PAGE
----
Transfer learning consists of taking features learned on one problem and leveraging them on a new, similar problem.

In the Transfer Learning, we take layers from a previously trained model and freeze them.

Why is this layer freezing required and what are the effects of layer freezing?


2 Answers 2


Why is this layer freezing required?

It's not.

What are the effects of layer freezing? The consequences are:

(1) Should be faster to train (the gradient will have far less components)

(2) Should require less data to train on

If you do unfreeze the weights, I'd think your performance would be better because you are adjusting (i.e., fine-tuning) the parameters to your specific problem at hand. I am not sure what the marginal improvements are in practice, as I have not experiemented much with fine-tuning (like are the improvements typically a 0.01% reduction in error rate? Not sure.)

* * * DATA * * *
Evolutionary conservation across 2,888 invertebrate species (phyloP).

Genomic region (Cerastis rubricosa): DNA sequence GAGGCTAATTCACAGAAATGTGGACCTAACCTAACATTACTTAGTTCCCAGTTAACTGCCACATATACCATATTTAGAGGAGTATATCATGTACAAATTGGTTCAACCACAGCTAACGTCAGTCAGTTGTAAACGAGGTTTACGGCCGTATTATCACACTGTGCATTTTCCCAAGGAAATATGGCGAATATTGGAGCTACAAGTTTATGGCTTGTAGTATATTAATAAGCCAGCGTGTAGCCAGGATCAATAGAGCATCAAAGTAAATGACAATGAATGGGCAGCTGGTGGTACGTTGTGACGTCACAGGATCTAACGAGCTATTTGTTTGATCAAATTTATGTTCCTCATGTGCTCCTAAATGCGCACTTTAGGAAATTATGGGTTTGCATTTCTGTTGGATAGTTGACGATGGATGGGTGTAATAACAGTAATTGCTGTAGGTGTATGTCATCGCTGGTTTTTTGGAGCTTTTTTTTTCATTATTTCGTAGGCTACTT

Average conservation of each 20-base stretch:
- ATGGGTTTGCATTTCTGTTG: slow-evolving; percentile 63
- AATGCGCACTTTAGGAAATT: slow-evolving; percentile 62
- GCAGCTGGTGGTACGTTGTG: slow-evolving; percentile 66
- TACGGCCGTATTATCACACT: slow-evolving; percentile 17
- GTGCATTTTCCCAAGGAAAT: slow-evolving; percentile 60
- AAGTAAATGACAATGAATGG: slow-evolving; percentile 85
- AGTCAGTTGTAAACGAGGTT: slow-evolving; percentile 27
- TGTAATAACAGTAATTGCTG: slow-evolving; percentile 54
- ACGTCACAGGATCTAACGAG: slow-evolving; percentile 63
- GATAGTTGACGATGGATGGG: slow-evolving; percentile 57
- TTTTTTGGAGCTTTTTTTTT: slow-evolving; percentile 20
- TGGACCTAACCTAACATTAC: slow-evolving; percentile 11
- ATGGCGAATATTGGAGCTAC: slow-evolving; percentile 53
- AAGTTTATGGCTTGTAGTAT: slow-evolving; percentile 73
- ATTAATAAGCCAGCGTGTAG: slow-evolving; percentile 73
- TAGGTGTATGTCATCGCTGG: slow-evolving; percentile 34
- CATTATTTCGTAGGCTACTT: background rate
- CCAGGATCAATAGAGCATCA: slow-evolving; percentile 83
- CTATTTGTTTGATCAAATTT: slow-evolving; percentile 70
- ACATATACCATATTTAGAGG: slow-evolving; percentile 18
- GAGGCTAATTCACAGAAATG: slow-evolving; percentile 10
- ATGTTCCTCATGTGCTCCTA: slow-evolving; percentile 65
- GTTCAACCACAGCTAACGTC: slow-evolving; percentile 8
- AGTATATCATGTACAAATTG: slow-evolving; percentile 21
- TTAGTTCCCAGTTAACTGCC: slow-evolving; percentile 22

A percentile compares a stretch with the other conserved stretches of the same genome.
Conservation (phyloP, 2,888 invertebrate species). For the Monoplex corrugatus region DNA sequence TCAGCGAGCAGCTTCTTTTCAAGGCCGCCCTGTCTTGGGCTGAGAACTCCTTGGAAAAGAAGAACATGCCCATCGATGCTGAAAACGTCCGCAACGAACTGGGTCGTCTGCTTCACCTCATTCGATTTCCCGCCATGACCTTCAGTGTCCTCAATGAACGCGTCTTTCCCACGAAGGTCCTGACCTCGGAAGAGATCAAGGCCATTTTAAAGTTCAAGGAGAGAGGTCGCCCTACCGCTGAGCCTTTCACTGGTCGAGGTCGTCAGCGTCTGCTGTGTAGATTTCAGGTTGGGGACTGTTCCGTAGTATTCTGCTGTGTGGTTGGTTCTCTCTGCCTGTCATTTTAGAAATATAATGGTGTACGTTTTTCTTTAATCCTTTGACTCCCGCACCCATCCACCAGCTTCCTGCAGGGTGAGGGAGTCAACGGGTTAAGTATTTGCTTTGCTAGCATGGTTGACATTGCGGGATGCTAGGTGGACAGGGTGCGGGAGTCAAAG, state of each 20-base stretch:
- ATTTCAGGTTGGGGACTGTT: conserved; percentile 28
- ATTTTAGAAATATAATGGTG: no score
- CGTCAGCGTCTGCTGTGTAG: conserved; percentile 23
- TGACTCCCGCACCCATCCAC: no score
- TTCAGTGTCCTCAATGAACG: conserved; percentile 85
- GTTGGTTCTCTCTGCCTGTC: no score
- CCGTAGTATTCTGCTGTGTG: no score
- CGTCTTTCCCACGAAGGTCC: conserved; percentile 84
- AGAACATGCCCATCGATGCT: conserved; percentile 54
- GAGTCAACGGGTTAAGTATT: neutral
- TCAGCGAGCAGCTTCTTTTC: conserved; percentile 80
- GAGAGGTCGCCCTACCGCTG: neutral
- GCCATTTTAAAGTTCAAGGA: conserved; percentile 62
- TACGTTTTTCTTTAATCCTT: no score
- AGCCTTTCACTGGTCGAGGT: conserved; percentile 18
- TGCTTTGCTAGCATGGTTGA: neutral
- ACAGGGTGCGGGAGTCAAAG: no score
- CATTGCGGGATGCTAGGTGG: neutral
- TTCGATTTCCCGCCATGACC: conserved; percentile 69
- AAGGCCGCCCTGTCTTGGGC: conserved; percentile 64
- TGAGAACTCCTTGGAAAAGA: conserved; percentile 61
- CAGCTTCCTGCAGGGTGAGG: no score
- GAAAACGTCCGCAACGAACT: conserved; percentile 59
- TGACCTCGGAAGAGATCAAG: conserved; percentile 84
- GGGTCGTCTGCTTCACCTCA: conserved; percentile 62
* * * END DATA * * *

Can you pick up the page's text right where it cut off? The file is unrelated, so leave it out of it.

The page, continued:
Layer freezing means that the layer weights of the trained model do not change when reused on a subsequent downstream mission, they remain frozen. Basically, when backpropagation is performed during training, these layer weights aren't compromised.


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